If this is the case, just include everything you have, unless you have had a major career change that makes the older experience irrelevant. For instance, if you have been an engineer for the last 6 years at 2 different firms, but before that you worked at McDonald’s, just include your engineering experience. However, if you just graduated, then you would want to include the previous, yet less relevant McDonald’s experience, but be sure it emphasizes success in the kind of things you will be doing as an engineer (like working with people, getting things accomplished on time, etc.)
You have only had 1 job in the last 10 years.
If this is you, then you should include at least one job from before, if one exists, or you simply will have a resume that is too short. So maybe you worked as a car salesman for the last 12 years, but before that you had several jobs. Include the car sales first followed by the two prior positions.
29) Put the Most Important Information First
Imagine for a second that the person reviewing your resume will make a decision based on only the first “qualification” you put. What would it be? Well, that’s the thing you put first! Perhaps you are a teacher with no teaching experience (you just finished school). Would you include your unrelated experience as a secretary, manager or custodian first or would you start out with your education, which is VERY relevant? On the other hand, if you have been teaching for 20 years, you would want to include your experience first because in that case it is more important than your education.
30) No Selfies
Hopefully you want to get an interview based on your merit, not your looks, unless maybe you are applying to Hooters or a strip club. For the majority of jobs including a picture only gives the hiring manager more reason to give you an interview (or not) for all the wrong reasons, which sure, could get you a job that your merit alone could not, but likely will end up being a bad thing. Ultimately, including a picture is generally considered unprofessional too. You may not get an interview just because you included a picture even if you have the best qualifications. There are just too many slippery slopes here, so my advice is to NOT include a picture in your awesome resume.
31) Proofread it Twice
As a former manager I can tell you that candidates with misspellings or poor grammar go straight into the garbage. The only reason I would even read past the first error was for the laughs. Certainly I am not every manager and I don’t expect anyone that might hire you to have the grammatical aptitude of myself, but if there are errors in your resume, it is like saying “This job is not important enough to me to even spell everything correctly or use proper grammar.” Of course you should use a spelling/grammar checker, but it may miss things. Don’t forget, you should have someone (a few someones would be even better) review it too and they may help catch any mistakes, but you should still review it yourself every time you make a change.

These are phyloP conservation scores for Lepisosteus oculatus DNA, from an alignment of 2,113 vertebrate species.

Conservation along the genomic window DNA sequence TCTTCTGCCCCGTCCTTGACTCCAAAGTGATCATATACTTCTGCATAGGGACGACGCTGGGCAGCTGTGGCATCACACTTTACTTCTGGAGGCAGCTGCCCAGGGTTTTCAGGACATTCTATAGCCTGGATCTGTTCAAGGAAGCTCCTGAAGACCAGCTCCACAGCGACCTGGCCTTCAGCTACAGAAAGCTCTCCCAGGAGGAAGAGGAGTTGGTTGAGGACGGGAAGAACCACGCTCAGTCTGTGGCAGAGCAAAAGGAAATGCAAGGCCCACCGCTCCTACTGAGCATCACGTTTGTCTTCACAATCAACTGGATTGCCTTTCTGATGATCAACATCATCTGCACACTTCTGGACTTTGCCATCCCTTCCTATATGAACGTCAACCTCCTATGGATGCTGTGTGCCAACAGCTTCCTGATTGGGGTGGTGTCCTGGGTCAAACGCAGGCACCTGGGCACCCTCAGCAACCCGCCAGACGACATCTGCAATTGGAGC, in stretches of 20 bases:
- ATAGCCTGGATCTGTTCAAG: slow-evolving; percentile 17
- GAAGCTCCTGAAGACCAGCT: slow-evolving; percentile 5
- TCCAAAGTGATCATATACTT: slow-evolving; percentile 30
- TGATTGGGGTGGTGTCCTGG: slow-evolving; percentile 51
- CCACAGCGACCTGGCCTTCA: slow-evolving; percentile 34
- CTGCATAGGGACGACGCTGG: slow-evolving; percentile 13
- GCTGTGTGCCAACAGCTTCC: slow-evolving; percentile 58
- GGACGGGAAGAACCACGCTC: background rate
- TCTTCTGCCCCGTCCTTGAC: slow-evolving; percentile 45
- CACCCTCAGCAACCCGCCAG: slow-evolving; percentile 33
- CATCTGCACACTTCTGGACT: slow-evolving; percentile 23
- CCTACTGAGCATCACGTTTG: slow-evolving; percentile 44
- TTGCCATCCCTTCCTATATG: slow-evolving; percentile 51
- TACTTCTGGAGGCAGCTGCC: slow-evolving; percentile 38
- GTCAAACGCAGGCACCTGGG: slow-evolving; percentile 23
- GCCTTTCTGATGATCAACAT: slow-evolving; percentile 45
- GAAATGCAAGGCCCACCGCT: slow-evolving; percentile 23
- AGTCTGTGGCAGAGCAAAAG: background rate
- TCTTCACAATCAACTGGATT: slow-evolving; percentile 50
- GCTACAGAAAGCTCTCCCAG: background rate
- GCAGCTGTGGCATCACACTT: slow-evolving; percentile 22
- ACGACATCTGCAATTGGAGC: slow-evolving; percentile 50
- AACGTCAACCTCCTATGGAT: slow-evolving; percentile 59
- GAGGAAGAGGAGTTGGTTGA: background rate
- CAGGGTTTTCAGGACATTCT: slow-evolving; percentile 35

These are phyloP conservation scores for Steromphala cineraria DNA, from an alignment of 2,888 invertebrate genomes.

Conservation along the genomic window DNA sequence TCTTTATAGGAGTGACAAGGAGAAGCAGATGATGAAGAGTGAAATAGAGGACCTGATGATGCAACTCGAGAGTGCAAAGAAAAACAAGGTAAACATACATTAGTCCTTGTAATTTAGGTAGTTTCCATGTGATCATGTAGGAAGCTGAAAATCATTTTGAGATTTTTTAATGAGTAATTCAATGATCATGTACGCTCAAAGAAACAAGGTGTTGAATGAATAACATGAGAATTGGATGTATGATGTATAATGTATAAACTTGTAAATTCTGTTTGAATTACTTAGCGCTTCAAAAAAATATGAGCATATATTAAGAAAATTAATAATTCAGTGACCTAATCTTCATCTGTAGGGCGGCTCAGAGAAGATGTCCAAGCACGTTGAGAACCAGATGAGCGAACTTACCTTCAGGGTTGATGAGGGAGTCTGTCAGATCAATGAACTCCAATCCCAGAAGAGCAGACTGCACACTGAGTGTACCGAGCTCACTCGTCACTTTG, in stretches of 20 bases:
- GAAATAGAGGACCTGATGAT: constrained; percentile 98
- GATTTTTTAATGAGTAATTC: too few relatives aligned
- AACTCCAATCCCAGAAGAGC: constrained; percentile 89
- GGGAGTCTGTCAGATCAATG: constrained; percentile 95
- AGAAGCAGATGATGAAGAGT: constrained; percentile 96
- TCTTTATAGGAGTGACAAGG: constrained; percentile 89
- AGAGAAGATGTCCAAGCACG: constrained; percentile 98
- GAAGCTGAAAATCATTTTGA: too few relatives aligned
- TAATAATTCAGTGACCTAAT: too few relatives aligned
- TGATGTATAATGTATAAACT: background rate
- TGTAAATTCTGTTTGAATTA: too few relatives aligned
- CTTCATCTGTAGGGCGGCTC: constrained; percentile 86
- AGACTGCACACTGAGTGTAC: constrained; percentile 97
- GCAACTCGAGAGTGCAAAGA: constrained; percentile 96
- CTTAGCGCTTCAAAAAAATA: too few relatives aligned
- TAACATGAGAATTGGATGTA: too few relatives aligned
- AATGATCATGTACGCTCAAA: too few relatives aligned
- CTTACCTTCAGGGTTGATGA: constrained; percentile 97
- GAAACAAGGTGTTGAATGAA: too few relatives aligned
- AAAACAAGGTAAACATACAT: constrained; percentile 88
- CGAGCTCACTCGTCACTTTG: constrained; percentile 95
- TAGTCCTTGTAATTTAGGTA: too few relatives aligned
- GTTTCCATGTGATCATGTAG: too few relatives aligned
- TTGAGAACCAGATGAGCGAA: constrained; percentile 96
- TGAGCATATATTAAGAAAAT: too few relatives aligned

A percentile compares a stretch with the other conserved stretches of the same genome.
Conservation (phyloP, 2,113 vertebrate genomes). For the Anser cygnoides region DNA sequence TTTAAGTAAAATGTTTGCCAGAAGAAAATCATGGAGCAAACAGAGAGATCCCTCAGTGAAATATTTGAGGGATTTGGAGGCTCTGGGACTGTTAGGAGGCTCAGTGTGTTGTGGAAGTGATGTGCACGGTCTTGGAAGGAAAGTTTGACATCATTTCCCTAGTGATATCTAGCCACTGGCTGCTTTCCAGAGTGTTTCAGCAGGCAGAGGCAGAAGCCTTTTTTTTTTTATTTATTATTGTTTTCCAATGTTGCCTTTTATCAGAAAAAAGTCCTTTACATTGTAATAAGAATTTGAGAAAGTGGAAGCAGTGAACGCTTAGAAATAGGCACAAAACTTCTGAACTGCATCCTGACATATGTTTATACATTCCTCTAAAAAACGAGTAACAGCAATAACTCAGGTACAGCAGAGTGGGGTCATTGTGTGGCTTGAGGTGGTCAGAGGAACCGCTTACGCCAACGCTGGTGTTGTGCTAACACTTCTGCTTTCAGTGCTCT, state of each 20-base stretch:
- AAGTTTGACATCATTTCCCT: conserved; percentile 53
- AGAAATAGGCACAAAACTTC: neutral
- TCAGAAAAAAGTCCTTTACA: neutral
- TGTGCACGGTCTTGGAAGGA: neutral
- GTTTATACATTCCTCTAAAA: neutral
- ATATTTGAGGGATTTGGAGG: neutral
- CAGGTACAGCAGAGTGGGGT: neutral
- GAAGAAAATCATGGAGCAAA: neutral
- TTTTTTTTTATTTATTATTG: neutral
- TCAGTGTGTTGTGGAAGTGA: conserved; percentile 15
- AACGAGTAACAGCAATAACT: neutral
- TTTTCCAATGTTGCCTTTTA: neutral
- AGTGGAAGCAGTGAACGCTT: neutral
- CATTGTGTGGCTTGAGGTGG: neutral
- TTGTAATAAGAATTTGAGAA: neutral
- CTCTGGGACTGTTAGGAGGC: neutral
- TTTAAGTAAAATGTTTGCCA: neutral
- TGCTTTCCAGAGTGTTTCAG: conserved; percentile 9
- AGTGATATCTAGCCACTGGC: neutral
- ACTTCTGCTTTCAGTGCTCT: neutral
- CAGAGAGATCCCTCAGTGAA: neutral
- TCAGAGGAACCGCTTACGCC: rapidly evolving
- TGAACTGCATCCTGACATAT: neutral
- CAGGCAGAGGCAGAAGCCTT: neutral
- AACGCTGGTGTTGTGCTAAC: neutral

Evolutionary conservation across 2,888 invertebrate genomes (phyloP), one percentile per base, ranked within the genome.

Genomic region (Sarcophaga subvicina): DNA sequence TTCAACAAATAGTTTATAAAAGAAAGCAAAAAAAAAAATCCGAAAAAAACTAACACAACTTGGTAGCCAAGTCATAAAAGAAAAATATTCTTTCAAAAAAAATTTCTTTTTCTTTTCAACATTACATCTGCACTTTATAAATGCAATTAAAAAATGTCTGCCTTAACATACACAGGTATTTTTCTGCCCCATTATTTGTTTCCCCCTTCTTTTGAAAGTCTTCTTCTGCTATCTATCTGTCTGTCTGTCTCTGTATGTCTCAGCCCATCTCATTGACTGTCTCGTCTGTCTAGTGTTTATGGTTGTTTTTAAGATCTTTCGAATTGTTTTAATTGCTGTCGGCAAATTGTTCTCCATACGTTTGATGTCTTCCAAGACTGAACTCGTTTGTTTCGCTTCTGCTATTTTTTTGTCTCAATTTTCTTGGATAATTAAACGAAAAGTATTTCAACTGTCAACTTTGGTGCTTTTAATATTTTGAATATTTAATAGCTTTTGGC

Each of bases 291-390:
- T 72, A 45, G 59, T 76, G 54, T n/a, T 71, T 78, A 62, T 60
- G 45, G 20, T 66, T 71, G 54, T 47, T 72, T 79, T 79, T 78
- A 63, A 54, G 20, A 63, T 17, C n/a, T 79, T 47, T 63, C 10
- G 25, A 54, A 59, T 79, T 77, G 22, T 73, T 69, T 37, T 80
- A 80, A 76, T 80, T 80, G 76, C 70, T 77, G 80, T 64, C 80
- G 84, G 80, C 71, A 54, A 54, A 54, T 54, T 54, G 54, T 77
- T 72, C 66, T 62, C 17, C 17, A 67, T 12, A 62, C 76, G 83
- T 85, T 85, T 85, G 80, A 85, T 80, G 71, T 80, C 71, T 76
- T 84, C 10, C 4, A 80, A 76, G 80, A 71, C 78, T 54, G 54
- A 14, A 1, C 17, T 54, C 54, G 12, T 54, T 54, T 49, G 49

32) Use Action Verbs
Remember, when you are writing an awesome resume, instead of listing former duties, list accomplishments! That means you DID something, so say what that is. For example:
- Created new training materials
- Increased sales volume by 85%
- Developed new software for transactions
- Opened and staffed new business locations
33) Mention Who You Worked With
If the hiring manager for a position knows someone you used to work for or with, mention them. You might say in regard to the duties of a former position something like “worked under the direction of Mr. X to increase productivity through the creation of employee training seminars.” Naturally if your relationship with him was not good or he fired you or something, it will only hurt you, but if Mr. X has good things to say about you and those looking at your awesome resume have a good opinion of Mr. X, it may just be your ticket to a new job.
A Couple Examples
Now that we have discussed all of the important things about a resume, let me share mine with you. After all, you are probably thinking “sure, all this sounds good, but do you actually do it yourself?” I do in fact, so here is here is my awesome resume. A note first though, this is my ENTIRE resume, but does not include everything I have every done and assumes I am applying for a teaching position. It includes my latest teaching and management experience, but which parts I would actually include in a given resume would depend on the job. I have also omitted my personal information.
My Awesome Resume
|Awesome Resume Guy, MBA
City, State Zip
|Objective:To utilize my education, skills and experience to provide students with a positive learning environment in which to grow academically.
If you compare my awesome resume to each point we have discussed, you will find that it conforms to each one that applies (for example, name dropping does not apply to this resume). You should compare yours to each point as well and alter it accordingly. If it does NOT coincide with any of the above, it could be a more awesome resume!
Now let’s look at a resume for a position as an assistant librarian for a recent graduate in library science. Even though this person has no experience working in a library, it can still show success in customer service, organization and familiarity with technology (all things a librarian should be good at).
A Theoretical Awesome Resume
City, State Zip
|Objective: To utilize my education, skills and experience to ensure patron approval and library orderliness as assistant librarian.
Now it’s your turn. Get out that old, crumpled up poorly written paper you once called a resume and make it an AWESOME RESUME!